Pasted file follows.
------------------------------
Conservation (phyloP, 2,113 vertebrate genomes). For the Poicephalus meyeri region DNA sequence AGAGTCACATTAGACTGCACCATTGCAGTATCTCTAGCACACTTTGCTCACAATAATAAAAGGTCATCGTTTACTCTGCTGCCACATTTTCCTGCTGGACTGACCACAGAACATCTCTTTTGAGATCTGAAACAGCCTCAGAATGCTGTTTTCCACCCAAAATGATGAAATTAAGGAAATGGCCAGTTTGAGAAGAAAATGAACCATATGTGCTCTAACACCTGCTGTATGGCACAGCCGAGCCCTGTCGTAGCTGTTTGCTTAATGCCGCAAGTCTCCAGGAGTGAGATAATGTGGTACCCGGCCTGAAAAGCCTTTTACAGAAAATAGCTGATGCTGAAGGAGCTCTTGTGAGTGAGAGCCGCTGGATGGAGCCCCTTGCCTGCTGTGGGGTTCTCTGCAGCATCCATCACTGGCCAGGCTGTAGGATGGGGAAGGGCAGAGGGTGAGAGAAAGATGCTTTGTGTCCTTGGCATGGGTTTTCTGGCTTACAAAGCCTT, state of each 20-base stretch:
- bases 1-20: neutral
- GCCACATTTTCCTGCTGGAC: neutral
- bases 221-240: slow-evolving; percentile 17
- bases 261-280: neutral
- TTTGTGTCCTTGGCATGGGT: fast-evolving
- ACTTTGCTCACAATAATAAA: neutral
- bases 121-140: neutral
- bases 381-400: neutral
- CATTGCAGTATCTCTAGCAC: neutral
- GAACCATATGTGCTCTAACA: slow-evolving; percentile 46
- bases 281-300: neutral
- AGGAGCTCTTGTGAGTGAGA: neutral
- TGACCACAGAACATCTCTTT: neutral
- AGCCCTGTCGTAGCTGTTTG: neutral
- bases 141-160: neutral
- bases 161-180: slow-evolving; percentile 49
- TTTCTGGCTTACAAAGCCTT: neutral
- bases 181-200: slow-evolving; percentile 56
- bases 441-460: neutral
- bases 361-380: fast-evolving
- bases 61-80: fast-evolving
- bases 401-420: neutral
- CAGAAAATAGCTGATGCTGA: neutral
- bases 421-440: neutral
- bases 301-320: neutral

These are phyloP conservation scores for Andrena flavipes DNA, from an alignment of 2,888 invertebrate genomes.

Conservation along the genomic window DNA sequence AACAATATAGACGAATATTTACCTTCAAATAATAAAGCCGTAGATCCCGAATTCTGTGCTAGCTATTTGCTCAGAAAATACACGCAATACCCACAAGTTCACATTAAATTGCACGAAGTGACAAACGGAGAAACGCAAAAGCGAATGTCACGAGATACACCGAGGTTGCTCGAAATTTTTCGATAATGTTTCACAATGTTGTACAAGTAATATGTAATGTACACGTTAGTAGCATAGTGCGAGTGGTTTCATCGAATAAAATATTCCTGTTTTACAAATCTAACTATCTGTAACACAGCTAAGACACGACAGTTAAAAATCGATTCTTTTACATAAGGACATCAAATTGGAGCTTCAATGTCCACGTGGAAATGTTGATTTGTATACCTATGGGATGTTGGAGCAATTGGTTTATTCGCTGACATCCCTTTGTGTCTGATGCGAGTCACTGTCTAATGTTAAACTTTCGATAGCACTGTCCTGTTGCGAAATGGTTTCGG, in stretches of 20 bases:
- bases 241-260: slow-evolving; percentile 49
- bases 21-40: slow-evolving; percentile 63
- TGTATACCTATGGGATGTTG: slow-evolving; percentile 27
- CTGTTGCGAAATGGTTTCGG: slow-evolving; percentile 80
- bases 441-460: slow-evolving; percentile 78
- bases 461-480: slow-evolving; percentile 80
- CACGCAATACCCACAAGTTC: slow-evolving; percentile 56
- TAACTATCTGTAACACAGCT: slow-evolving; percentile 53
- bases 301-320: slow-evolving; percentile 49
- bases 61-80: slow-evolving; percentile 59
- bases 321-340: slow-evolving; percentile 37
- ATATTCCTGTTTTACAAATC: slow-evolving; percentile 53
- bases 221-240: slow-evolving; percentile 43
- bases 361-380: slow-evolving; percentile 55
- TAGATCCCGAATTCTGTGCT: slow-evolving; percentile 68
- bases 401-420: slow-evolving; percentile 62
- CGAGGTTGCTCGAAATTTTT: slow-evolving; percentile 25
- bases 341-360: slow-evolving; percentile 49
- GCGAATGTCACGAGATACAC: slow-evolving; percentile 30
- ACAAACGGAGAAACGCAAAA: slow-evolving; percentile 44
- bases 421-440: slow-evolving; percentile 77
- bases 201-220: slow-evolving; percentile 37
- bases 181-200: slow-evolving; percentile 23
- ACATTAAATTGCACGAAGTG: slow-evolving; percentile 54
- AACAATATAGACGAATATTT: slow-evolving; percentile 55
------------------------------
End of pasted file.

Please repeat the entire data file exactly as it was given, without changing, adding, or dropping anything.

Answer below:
Conservation (phyloP, 2,113 vertebrate genomes). For the Poicephalus meyeri region DNA sequence AGAGTCACATTAGACTGCACCATTGCAGTATCTCTAGCACACTTTGCTCACAATAATAAAAGGTCATCGTTTACTCTGCTGCCACATTTTCCTGCTGGACTGACCACAGAACATCTCTTTTGAGATCTGAAACAGCCTCAGAATGCTGTTTTCCACCCAAAATGATGAAATTAAGGAAATGGCCAGTTTGAGAAGAAAATGAACCATATGTGCTCTAACACCTGCTGTATGGCACAGCCGAGCCCTGTCGTAGCTGTTTGCTTAATGCCGCAAGTCTCCAGGAGTGAGATAATGTGGTACCCGGCCTGAAAAGCCTTTTACAGAAAATAGCTGATGCTGAAGGAGCTCTTGTGAGTGAGAGCCGCTGGATGGAGCCCCTTGCCTGCTGTGGGGTTCTCTGCAGCATCCATCACTGGCCAGGCTGTAGGATGGGGAAGGGCAGAGGGTGAGAGAAAGATGCTTTGTGTCCTTGGCATGGGTTTTCTGGCTTACAAAGCCTT, state of each 20-base stretch:
- bases 1-20: neutral
- GCCACATTTTCCTGCTGGAC: neutral
- bases 221-240: slow-evolving; percentile 17
- bases 261-280: neutral
- TTTGTGTCCTTGGCATGGGT: fast-evolving
- ACTTTGCTCACAATAATAAA: neutral
- bases 121-140: neutral
- bases 381-400: neutral
- CATTGCAGTATCTCTAGCAC: neutral
- GAACCATATGTGCTCTAACA: slow-evolving; percentile 46
- bases 281-300: neutral
- AGGAGCTCTTGTGAGTGAGA: neutral
- TGACCACAGAACATCTCTTT: neutral
- AGCCCTGTCGTAGCTGTTTG: neutral
- bases 141-160: neutral
- bases 161-180: slow-evolving; percentile 49
- TTTCTGGCTTACAAAGCCTT: neutral
- bases 181-200: slow-evolving; percentile 56
- bases 441-460: neutral
- bases 361-380: fast-evolving
- bases 61-80: fast-evolving
- bases 401-420: neutral
- CAGAAAATAGCTGATGCTGA: neutral
- bases 421-440: neutral
- bases 301-320: neutral

These are phyloP conservation scores for Andrena flavipes DNA, from an alignment of 2,888 invertebrate genomes.

Conservation along the genomic window DNA sequence AACAATATAGACGAATATTTACCTTCAAATAATAAAGCCGTAGATCCCGAATTCTGTGCTAGCTATTTGCTCAGAAAATACACGCAATACCCACAAGTTCACATTAAATTGCACGAAGTGACAAACGGAGAAACGCAAAAGCGAATGTCACGAGATACACCGAGGTTGCTCGAAATTTTTCGATAATGTTTCACAATGTTGTACAAGTAATATGTAATGTACACGTTAGTAGCATAGTGCGAGTGGTTTCATCGAATAAAATATTCCTGTTTTACAAATCTAACTATCTGTAACACAGCTAAGACACGACAGTTAAAAATCGATTCTTTTACATAAGGACATCAAATTGGAGCTTCAATGTCCACGTGGAAATGTTGATTTGTATACCTATGGGATGTTGGAGCAATTGGTTTATTCGCTGACATCCCTTTGTGTCTGATGCGAGTCACTGTCTAATGTTAAACTTTCGATAGCACTGTCCTGTTGCGAAATGGTTTCGG, in stretches of 20 bases:
- bases 241-260: slow-evolving; percentile 49
- bases 21-40: slow-evolving; percentile 63
- TGTATACCTATGGGATGTTG: slow-evolving; percentile 27
- CTGTTGCGAAATGGTTTCGG: slow-evolving; percentile 80
- bases 441-460: slow-evolving; percentile 78
- bases 461-480: slow-evolving; percentile 80
- CACGCAATACCCACAAGTTC: slow-evolving; percentile 56
- TAACTATCTGTAACACAGCT: slow-evolving; percentile 53
- bases 301-320: slow-evolving; percentile 49
- bases 61-80: slow-evolving; percentile 59
- bases 321-340: slow-evolving; percentile 37
- ATATTCCTGTTTTACAAATC: slow-evolving; percentile 53
- bases 221-240: slow-evolving; percentile 43
- bases 361-380: slow-evolving; percentile 55
- TAGATCCCGAATTCTGTGCT: slow-evolving; percentile 68
- bases 401-420: slow-evolving; percentile 62
- CGAGGTTGCTCGAAATTTTT: slow-evolving; percentile 25
- bases 341-360: slow-evolving; percentile 49
- GCGAATGTCACGAGATACAC: slow-evolving; percentile 30
- ACAAACGGAGAAACGCAAAA: slow-evolving; percentile 44
- bases 421-440: slow-evolving; percentile 77
- bases 201-220: slow-evolving; percentile 37
- bases 181-200: slow-evolving; percentile 23
- ACATTAAATTGCACGAAGTG: slow-evolving; percentile 54
- AACAATATAGACGAATATTT: slow-evolving; percentile 55